3. 2 of 2
      The greek NATO membership had nothing to do with Churchill, it was the Americans calling the shots by then and Greece was of paramount importance to keep land continuity in the SE wing of NATO. In other words, otherwise, Turkey would find itself at all effects, cut off from any other NATO country and in case of war with Russia, Turkey herself would have to fight in multiple fronts and even worse, Russian navy would have access (through bases) to Crete and Dardanelles, blockading any NATO aid towards Turkey and leaving Cyprus cut off from Malta.
      Britain of course also didn't want Greece to go to "hostile" camp, again, because Cyprus (her base in the east) would become "isolated" and potentially influenced by Greece and things with Egypt were going south quickly (Greece and Turkey joined NATO in 1952, relations with Egypt were already deteriorated by 1952.

      And last, Greece and Turkey, were the only possible take off points, for stratefical bombing of south Russia. Greece and Turkey had a nuclear strike squadron with targets inside Russia, that otherwise would be "safe areas" for Russia.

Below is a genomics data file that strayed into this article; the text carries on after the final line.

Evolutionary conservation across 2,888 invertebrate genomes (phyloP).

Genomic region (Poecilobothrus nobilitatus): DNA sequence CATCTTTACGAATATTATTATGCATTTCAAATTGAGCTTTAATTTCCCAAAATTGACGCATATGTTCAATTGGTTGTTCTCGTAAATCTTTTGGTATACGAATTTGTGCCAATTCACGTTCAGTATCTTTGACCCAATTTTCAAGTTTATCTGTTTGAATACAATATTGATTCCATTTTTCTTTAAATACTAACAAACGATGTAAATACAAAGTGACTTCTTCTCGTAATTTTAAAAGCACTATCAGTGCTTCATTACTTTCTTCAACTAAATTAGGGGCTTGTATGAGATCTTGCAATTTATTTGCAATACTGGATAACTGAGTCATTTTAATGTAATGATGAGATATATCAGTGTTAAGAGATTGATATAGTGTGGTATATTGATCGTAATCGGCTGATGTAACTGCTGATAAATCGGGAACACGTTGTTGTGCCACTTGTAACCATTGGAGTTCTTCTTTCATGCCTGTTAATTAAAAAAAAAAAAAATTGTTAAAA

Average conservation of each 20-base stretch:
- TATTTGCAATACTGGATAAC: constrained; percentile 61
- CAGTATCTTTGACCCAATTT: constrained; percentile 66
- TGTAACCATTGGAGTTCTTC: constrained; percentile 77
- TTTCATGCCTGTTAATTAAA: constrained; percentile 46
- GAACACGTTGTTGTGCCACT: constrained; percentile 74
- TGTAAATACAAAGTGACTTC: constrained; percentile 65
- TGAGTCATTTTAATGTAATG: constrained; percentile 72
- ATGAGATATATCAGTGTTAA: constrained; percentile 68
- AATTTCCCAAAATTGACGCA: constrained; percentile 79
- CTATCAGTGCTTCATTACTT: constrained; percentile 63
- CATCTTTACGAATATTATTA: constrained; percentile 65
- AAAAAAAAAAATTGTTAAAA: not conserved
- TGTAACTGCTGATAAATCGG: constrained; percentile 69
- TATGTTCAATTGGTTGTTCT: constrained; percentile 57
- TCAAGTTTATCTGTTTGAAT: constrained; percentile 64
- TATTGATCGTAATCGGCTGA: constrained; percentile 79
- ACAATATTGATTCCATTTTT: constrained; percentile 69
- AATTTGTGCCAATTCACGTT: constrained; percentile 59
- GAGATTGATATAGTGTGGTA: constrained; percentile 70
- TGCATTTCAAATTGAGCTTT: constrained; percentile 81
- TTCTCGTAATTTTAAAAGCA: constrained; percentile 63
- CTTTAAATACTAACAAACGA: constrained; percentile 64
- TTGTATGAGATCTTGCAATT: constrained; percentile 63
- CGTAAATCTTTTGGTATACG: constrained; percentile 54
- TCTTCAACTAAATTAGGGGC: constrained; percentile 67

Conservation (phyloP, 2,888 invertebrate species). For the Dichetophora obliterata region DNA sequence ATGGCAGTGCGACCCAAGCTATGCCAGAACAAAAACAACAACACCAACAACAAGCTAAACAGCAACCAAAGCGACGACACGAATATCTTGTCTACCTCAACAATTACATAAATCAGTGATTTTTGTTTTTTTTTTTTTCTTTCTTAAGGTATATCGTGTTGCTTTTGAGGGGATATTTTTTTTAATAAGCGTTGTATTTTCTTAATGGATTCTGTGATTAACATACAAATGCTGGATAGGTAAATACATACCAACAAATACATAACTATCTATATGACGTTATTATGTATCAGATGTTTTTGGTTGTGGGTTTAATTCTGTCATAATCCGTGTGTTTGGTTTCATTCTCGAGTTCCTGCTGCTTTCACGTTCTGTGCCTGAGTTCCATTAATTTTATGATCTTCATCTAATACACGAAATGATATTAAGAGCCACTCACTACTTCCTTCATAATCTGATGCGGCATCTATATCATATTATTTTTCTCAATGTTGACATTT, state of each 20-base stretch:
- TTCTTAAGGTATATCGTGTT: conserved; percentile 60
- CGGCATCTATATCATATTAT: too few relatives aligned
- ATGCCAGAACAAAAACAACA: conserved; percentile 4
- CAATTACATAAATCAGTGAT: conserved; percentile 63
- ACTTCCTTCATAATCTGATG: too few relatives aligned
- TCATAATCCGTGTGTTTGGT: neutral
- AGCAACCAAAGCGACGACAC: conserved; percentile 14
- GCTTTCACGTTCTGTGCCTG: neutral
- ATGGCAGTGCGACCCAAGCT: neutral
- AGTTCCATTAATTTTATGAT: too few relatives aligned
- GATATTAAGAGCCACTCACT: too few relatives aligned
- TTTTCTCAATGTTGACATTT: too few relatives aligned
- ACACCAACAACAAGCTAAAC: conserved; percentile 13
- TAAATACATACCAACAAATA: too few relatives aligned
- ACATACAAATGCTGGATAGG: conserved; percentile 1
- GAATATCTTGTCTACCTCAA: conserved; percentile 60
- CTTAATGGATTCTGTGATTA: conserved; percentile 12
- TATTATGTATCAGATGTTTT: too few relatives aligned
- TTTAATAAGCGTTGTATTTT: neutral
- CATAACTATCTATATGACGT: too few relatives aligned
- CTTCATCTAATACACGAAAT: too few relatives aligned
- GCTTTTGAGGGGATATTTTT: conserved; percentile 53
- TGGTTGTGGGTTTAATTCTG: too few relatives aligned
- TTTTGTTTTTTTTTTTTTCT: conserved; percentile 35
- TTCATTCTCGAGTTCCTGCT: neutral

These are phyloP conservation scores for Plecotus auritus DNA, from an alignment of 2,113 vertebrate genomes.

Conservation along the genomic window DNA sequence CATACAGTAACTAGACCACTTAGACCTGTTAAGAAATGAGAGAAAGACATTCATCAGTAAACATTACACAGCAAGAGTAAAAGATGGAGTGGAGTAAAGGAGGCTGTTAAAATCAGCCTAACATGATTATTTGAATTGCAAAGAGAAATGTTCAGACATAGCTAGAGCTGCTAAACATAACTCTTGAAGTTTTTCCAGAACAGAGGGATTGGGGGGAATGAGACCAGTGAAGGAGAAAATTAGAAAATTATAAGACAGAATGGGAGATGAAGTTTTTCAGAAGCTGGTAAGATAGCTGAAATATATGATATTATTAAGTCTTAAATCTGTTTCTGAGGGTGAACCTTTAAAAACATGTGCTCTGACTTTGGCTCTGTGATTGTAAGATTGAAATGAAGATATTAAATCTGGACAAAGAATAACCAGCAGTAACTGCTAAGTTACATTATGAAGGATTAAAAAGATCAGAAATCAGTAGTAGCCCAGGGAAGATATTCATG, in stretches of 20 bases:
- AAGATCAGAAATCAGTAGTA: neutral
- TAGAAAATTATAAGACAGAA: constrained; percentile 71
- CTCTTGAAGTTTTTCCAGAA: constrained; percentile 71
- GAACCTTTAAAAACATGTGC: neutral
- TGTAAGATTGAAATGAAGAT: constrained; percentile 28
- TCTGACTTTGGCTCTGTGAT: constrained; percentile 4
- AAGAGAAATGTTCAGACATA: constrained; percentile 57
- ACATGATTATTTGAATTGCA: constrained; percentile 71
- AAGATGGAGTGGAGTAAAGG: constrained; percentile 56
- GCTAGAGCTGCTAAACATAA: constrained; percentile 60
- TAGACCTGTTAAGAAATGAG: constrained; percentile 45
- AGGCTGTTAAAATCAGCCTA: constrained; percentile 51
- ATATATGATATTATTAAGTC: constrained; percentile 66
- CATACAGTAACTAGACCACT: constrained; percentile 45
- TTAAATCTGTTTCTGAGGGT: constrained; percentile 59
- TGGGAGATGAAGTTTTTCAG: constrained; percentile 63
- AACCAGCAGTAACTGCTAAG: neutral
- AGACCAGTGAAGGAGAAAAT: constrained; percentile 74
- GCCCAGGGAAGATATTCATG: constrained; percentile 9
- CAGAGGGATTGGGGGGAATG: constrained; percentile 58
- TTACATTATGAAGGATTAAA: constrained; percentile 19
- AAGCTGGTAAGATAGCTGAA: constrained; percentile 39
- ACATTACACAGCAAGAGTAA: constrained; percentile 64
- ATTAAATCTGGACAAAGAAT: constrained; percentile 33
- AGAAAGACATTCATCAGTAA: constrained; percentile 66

But thank you for the "Poland" tale too. Untill now i had heard the "Greece was exchange for Romania", "Greece was exchanged for Yugoslavia", "Greece was exchanged" for Bulgaria theory, i must admit, Poland is better, as it gives more "prestige" to the "worth" of Greece :)))

      My theory, as explained above, may be a bit more cynical, but i don't believe in "goodhearted" powers that do something "to prevent lurching too far or right". As a matter of fact, Churchill gave the order to Scobby (British ambassador): "Do not hesitate to shoot to anyone, armed or unarmed that may be. Do not hesitate to act as if you were in occupied city. At the same time Churchill orders Leaper (British ambassador in Athens" to "lock PM Papandreou in a room of hotel Great Britain if necessary", because Papandreou had told Churchill he wanted to resign.

    4. I fear that you are casting pearls before deaf & blind swine who only see what they want to see & are probably paid to do so

  2. The four freedoms you cite for the EU are all corporate; they have no relationship to the freedoms required by the ordinary people; they only add advantage to a corporate entity.